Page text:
A friend of Lucy Letby, 30, described her as seeming “like a kindhearted person.”

The comment was offered last week after Ms. Letby, who had worked as a nurse at the Countess of Chester Hospital in northwest England, was charged with the murder of eight babies and the attempted murder of 10 others in the hospital’s neonatal unit.

The hospital conducted an internal inquiry after an inordinate number of premature babies had suffered heart and lung failure since 2016.

Ms. Letby not only worked at the hospital’s neonatal unit but had been active in a fundraising campaign to build a new one, expressing her hope that it would “provide a greater degree of privacy and space.” In retrospect, her desire for privacy reads somewhat less innocently than it must have seemed at the time.

If the charges against Ms. Letby shock you, that’s understandable; they are shocking. But they should not be surprising. We’ve seen this horror before.

In 2002, for instance, Charles Cullen, a nurse who had worked in hospitals in New Jersey and Pennsylvania, told investigators that he had ended the lives of 30 to 40 patients over 16 years in order to “alleviate pain and suffering.”

Other known medical personnel killers include Beverley Allitt, an English nurse who murdered four children and tried to murder another three in 1991; Massachusetts nurse Kristen Gilbert, who also murdered four patients and attempted to murder another two; and Donald Harvey, an orderly who claimed to have murdered 87 patients in hospitals in Kentucky and Ohio.

There are others.

Though some of the medical facility murderers may have been mentally deranged, some clearly saw themselves as “angels of mercy,” doing the right thing by dispatching people, even babies, whom they saw as facing lives that the killers felt were not worth living.

Believing Jews are guided by the Torah, not the zeitgeist, and we see the life of a human being as on an entirely different plane.

Unfortunately, larger society is increasingly seeing things very differently. It has begun to follow the path of Professor Peter Singer, the Princeton philosopher who is well-known for his advocacy of active, legal euthanasia for severely handicapped infants and the elderly.

Professor Singer, who heads the university’s Orwellianly named Center for Human Values, has characterized human infants as the moral equivalent of animals. “The life of a newborn,” he has written, “is of less value than the life of a pig, a dog or a chimpanzee.”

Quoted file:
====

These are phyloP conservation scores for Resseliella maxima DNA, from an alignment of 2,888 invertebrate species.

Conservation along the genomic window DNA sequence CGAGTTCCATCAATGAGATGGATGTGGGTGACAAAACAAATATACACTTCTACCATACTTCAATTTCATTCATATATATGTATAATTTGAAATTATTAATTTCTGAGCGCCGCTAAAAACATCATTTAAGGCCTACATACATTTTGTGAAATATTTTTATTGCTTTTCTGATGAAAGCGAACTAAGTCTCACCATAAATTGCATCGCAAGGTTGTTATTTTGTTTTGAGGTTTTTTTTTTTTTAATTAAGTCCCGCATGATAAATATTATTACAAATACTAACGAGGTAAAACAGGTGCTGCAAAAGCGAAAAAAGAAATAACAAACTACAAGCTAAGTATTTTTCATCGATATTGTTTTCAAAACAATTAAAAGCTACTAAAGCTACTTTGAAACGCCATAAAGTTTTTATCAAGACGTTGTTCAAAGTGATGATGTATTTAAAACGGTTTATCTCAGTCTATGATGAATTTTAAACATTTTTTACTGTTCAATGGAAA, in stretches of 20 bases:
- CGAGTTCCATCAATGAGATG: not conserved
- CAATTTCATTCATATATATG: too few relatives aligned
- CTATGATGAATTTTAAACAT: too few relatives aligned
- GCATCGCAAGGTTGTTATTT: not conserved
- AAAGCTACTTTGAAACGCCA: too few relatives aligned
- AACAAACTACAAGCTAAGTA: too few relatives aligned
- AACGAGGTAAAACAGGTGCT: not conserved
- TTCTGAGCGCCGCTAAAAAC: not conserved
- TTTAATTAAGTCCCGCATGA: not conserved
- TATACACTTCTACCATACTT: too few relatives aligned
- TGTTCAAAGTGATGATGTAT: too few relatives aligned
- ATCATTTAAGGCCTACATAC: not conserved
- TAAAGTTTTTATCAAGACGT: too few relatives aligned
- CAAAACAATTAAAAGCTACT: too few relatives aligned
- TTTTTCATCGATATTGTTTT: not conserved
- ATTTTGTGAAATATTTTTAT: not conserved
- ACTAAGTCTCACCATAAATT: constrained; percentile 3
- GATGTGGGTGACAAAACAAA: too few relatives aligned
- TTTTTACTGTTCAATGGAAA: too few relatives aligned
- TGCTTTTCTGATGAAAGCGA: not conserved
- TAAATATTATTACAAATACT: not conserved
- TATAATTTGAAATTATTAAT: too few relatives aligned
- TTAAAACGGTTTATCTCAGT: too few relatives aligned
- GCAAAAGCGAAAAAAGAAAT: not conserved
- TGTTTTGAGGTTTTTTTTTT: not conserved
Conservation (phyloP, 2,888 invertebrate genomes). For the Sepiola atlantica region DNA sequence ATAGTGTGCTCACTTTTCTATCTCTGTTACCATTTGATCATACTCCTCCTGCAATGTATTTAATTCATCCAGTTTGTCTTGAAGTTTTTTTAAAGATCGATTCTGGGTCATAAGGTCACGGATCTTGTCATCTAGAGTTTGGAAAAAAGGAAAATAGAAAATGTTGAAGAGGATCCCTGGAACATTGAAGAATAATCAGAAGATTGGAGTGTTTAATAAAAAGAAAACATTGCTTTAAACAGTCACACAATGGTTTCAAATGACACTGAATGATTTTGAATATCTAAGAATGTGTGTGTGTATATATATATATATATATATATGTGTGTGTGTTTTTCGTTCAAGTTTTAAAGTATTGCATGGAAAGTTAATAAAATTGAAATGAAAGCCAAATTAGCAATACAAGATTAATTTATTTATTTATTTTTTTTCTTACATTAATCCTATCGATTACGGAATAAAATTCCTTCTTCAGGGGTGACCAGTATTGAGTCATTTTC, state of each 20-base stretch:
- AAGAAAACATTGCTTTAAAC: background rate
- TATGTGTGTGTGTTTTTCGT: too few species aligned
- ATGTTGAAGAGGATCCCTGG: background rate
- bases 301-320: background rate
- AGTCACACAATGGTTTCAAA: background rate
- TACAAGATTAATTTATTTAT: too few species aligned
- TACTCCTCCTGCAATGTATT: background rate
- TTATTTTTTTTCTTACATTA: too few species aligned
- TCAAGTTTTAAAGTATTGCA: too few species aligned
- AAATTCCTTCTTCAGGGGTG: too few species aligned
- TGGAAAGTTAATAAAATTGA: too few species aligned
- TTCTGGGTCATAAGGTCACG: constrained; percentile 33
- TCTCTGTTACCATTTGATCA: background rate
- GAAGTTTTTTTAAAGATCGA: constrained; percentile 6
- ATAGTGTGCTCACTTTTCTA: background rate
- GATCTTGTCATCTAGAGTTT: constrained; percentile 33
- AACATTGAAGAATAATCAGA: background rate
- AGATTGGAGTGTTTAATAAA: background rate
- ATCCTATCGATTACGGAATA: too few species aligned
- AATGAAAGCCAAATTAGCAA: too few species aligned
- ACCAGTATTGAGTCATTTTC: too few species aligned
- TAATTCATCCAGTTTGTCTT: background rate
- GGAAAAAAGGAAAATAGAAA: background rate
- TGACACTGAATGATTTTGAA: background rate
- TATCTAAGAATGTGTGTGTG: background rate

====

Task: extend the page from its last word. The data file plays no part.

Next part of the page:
Asked by The New York Times several years back what idea, value or institution that the world takes for granted today he thinks may disappear in the next few decades, the professor responded: “The traditional view of the sanctity of human life.”

Unfortunately, the vanishing act, with no small amount of help from Professor Singer, seems well underway.

In the United States, physician-assisted suicide is legal in ten jurisdictions, and according to a 2018 Gallup poll, fully 72 percent of Americans favor legalizing it. It is already legal in Canada, Switzerland and a number of other countries.

Including the Netherlands, where a 15-year-old with parental consent can enlist a doctor’s help in killing herself; and if she can just wait until her sixteenth birthday, her parents will have no say in the matter. Nor need she be suffering any terminal medical condition; “emotional” pain is enough.

Some Dutch doctors, moreover, are reportedly known to choose, on their own, to “terminally sedate” patients in pain – that is to say, administer a dose of a narcotic that will not only alleviate pain but bring about death.

All in the name of mercy. After all, what good is a life if one is severely health-compromised, or very old or immobile? Or when a condition is “terminal”?

Such “merciful” folk might wish to ponder the plight of those with 23rd chromosome pair syndrome, which is invariably fatal.

Sufferers are susceptible to a host of maladies, including heart disease, high blood pressure, asthma and various cancers, and they are likely to suffer bouts of depression over the course of their lives.

They are also prone to headaches, nosebleeds, painful joints and broken bones. At some point, they can become so disabled that they require others to care for them.

The syndrome is quite common.

It’s what we call normal human life.

It merits mercy, to be sure. But expressed as preserving – not ending – it.

This article originally appeared in Ami Magazine.